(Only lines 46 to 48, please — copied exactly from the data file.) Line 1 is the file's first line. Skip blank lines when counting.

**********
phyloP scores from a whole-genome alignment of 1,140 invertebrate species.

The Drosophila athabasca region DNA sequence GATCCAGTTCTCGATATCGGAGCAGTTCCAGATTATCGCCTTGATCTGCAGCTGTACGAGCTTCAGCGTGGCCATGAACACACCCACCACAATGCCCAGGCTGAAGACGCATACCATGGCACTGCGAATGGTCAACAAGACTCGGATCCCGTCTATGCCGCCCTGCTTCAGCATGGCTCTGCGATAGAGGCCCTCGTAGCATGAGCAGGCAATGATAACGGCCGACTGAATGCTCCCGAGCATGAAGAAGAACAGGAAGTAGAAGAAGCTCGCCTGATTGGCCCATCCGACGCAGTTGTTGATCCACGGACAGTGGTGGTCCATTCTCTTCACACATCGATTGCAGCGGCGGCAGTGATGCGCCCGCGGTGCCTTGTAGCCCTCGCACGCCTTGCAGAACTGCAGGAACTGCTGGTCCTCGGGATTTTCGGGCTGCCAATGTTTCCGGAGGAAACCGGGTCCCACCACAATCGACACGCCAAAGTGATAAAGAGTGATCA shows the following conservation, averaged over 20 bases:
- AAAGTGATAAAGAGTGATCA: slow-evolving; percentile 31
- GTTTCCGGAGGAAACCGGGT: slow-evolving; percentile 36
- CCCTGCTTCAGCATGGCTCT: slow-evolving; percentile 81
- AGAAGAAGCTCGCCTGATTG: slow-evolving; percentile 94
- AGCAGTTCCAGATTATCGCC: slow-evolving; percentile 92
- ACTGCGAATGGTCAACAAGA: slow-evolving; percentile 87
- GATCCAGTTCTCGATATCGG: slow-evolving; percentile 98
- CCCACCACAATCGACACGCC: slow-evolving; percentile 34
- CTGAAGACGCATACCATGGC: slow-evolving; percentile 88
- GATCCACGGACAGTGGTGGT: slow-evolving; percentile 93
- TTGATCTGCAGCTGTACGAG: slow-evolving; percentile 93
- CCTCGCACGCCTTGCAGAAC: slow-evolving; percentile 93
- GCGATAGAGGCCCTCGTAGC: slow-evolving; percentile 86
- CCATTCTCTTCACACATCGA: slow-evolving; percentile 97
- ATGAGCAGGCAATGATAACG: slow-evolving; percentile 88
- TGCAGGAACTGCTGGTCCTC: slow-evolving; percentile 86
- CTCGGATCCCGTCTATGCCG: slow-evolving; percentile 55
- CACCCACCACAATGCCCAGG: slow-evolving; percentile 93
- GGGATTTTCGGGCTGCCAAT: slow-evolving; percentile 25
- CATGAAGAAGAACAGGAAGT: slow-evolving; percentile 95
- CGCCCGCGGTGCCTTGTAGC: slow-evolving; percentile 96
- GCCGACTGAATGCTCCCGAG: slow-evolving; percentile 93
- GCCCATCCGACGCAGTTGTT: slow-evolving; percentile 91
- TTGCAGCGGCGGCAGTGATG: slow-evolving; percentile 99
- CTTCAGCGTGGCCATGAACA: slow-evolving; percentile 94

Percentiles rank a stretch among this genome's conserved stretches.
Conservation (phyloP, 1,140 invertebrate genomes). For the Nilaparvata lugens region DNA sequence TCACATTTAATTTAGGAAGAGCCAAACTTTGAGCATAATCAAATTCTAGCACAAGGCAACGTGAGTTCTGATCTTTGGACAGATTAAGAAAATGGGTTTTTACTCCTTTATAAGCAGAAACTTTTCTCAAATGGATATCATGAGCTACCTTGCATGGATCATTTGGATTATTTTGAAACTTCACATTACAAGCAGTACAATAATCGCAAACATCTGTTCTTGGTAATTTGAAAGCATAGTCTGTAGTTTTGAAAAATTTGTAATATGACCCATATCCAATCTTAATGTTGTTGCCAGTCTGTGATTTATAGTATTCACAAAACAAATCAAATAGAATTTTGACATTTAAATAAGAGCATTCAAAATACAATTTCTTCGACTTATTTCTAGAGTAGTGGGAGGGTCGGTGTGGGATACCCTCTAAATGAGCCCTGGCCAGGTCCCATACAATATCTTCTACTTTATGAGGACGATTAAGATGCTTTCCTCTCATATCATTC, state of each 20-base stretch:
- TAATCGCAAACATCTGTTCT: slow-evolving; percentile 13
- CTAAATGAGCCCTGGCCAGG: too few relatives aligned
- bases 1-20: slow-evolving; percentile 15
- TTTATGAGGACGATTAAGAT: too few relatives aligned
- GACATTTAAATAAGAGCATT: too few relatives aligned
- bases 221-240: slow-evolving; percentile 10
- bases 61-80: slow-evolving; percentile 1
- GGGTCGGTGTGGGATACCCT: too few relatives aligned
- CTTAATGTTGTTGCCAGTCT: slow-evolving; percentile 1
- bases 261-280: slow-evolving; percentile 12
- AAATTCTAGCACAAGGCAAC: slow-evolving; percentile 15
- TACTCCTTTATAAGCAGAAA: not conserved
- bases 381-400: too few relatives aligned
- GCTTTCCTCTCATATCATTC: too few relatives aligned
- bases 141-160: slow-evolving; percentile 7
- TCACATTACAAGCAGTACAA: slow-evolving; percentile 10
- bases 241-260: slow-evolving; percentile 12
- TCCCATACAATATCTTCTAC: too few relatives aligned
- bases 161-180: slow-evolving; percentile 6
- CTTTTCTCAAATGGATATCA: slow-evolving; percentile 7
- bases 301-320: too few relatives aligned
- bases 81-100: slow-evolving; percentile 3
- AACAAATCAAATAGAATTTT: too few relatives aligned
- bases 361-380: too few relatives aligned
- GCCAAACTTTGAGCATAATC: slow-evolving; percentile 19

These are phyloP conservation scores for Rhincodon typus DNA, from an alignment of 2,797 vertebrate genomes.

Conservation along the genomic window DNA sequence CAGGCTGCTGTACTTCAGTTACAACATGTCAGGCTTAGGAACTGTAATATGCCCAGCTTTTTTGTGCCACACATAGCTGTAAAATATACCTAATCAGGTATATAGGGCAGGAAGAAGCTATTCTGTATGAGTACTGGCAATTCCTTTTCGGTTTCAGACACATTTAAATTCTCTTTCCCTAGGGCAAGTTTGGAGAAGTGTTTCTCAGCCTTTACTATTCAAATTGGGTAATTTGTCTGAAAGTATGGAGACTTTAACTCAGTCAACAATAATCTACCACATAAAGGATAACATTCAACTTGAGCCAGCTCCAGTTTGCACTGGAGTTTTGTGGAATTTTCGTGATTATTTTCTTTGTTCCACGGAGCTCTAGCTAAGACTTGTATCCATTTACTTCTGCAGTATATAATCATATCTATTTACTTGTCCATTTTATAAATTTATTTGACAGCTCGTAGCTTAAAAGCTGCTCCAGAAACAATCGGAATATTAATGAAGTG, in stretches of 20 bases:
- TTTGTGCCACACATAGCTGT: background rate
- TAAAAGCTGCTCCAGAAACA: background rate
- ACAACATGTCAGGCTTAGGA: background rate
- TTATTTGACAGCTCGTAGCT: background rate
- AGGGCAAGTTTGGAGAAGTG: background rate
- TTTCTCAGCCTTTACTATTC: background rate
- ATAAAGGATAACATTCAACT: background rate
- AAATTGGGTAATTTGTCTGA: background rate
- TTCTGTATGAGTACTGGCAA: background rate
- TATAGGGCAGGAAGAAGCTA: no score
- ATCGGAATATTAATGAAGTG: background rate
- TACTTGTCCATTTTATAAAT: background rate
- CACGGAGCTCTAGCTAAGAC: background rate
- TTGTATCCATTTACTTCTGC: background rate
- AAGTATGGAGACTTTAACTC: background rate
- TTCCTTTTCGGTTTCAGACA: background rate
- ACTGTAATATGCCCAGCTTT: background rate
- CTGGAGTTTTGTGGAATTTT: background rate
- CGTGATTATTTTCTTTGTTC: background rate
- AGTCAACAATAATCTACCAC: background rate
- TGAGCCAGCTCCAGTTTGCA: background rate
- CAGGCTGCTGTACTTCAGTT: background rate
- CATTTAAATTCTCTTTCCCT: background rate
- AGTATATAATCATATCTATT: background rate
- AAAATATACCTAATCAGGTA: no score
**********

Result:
- bases 241-260: slow-evolving; percentile 12
- TCCCATACAATATCTTCTAC: too few relatives aligned
- bases 161-180: slow-evolving; percentile 6